The Alabama State Nurses Association and The American Nurses Association have been with you, our nurses, every step of the way during the COVID-19 crisis. Nurses put their patients first and ASNA/ANA put our nurses first! As someone rightly said, “If our providers are not healthy (protected) then who is going to keep patients healthy? The following are examples of how ASNA/ANA has worked to help nurses stay safe and save lives:
In January, ASNA Executive Director, John Ziegler attended a two-day national leadership conference with other state nursing association CEO’s in Atlanta. Although COVID-19 was not yet a pandemic, the intra-net network launched by ANA has served as an essential communication tool between states as the COVID-19 pandemic progressed. Currently, there is a substantial amount of data and information flowing between governments, providers, nurse leaders and elected officials. ASNA set up a special Coronavirus response page on our website and pushed updated alerts via our email and social media to tens of thousands of Alabama nurses. Most recently, ASNA’s FB page had over 45,000 views related to our C-19 needs assessment survey. More than 1,600 nurses completed the survey. The responses are being tabulated and will be published to help policy makers hear directly from nurses the experiential efficiencies and inefficiencies of the COVID-19 response.
To view the ASNA Survey Data, click here.
In collaboration with the Alabama Board of Nursing’s request to the Governor, ASNA wrote a letter of support to Governor Ivey requesting the suspension of restrictions on advanced practice nurses during the COVID-19 crisis. Within 24 hours, ASNA received a response from the Governor’s Office to its letter of support. With strong leadership from the ABN, the request was granted via Executive Order of the Governor. A senior student nurse called the ASNA office and expressed trepidation over her school’s suspension of direct care clinical opportunities, without the possibility of using simulators to complete their training! ASNA leaders contacted the school and found that the administration was in the process of making simulators available. The ABN had eased clinical hours by 50% to help seniors as well. The student and her classmates were relieved, to say the least! (This is but one example of how ASNA members and staff have helped many individuals during the crisis)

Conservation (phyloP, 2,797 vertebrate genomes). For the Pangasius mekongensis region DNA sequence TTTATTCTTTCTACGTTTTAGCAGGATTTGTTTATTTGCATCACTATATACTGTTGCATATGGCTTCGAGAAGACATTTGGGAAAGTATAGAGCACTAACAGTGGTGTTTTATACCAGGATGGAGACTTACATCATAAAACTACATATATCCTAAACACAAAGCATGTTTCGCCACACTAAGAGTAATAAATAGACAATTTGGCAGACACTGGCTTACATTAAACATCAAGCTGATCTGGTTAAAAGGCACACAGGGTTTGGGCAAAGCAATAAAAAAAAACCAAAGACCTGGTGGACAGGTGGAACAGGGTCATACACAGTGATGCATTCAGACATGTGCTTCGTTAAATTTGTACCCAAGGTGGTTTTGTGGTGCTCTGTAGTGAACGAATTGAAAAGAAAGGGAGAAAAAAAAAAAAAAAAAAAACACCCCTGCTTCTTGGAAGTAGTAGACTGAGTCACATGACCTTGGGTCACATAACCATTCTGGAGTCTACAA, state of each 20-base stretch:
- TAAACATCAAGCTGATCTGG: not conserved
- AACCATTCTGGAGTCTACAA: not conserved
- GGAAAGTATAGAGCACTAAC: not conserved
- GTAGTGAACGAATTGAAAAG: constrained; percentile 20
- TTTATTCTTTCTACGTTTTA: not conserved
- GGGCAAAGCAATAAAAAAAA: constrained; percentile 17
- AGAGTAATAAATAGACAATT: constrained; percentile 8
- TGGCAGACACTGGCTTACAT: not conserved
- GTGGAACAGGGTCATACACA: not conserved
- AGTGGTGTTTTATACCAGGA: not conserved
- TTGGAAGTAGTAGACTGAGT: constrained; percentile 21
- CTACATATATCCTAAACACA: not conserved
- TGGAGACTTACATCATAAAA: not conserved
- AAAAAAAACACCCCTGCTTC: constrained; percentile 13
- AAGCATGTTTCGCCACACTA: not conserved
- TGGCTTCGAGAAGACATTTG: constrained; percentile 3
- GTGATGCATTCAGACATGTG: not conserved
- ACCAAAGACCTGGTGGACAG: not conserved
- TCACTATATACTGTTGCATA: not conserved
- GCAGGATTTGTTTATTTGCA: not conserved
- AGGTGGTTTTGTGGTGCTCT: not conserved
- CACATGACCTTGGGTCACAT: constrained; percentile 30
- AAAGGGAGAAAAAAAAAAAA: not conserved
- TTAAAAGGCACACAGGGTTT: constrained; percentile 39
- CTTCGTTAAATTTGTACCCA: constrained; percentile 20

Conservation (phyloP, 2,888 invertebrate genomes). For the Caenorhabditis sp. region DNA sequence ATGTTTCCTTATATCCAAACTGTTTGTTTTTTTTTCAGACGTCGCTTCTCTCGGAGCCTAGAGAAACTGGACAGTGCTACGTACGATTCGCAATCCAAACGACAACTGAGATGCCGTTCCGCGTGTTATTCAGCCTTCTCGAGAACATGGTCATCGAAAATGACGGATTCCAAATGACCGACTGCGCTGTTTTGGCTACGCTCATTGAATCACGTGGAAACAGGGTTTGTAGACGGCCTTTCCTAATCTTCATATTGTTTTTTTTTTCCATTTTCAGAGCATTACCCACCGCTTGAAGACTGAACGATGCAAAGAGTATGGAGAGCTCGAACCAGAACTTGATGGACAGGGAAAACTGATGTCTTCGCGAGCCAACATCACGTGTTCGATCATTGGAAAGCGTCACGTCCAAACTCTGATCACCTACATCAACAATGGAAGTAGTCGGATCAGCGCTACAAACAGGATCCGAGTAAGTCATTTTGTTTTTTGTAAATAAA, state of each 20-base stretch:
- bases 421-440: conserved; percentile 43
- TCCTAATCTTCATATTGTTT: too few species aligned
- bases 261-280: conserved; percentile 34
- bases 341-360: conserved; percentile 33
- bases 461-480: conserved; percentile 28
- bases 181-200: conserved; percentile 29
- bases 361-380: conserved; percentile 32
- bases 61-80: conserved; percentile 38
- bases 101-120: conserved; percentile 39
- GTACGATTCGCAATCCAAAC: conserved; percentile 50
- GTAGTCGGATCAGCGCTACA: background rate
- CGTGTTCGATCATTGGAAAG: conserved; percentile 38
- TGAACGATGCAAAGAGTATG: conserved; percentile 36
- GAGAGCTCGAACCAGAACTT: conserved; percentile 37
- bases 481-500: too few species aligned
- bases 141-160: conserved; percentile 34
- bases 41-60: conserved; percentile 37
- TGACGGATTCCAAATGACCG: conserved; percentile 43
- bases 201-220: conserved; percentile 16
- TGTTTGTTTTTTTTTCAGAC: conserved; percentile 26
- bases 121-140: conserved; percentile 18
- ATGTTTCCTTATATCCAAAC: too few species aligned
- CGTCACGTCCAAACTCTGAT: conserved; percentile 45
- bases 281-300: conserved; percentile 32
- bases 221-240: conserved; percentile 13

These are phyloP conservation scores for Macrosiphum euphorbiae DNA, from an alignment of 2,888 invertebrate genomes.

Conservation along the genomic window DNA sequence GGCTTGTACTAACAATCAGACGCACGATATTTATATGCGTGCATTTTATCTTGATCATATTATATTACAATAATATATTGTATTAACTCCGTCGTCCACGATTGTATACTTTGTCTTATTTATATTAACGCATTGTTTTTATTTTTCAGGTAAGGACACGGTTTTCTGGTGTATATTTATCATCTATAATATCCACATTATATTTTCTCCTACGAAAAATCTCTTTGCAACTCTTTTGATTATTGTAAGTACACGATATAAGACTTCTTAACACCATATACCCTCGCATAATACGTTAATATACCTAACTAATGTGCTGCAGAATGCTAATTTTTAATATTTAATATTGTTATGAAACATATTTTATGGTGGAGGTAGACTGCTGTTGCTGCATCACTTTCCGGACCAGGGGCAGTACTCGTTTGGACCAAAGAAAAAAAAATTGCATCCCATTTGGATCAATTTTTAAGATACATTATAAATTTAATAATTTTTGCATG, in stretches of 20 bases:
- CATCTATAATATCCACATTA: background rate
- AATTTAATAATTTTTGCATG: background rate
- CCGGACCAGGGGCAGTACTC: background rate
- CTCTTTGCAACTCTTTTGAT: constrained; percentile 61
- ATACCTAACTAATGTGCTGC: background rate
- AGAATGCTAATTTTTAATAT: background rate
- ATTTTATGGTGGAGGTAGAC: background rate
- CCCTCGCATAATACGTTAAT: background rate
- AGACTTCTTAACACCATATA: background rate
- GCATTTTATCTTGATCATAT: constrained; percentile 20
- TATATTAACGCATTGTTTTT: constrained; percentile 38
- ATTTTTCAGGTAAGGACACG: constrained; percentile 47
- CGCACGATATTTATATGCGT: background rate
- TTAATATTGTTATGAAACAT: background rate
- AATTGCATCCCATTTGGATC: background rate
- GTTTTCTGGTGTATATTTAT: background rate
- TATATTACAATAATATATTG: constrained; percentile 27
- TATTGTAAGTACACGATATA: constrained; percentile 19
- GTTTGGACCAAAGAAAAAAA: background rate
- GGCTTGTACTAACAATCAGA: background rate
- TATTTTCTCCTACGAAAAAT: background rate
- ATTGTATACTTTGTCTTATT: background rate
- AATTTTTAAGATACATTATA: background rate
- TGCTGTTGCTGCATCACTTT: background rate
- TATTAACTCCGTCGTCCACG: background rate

ASNA responded to numerous media request in March and April. Nurses have been appropriately described as heroes and warriors in the battle against COVID-19. At ASNA’s request, Lamar Advertising placed billboards on I65 downtown Birmingham and on I565 in Huntsville. One FB post with a picture of the B’ham billboard received over 50,000 views and hundreds of comments. The Lamar CEO received an email from the CNO of a large employer of nurses, thanking him for displaying the message “NURSES SAVE LIVES!”
Collaborative COVID-19 Federal Initiatives: Alabama State Nurses Association and American Nurses Association
ANA Call to Action: for Congress to increase personal protective equipment (PPE) distribution for nurses and other frontline health care providers, which generated 330,983 messages to Congress from 107,868 nurse advocates. Congress included billions of dollars in the CARES Act toward additional PPE (see Legislative section below for more details) that will prove critical in protecting nurses on the frontlines of this pandemic. Your voices were truly heard! ANA Chief Nursing Officer, Debbie Hatmaker and other nursing leaders met with the President to advocate for supply chain issues that put nurses in danger and inhibit them from delivering appropriate care to COVID-19 patients.
- The Federal Emergency Management Administration (FEMA) is adopting a new process to manage federal ventilator resources to ensure ventilators are shipped to the states in the amount needed to manage the immediate COVID-19 crisis. In the case of ventilators, immediate is defined as requirements necessary to sustain life within a 72-hour window.
- The Food and Drug Administration (FDA) announced the creation of the Coronavirus Treatment Acceleration Program (CTAP), to speed the development of safe and effective COVID-19 treatments.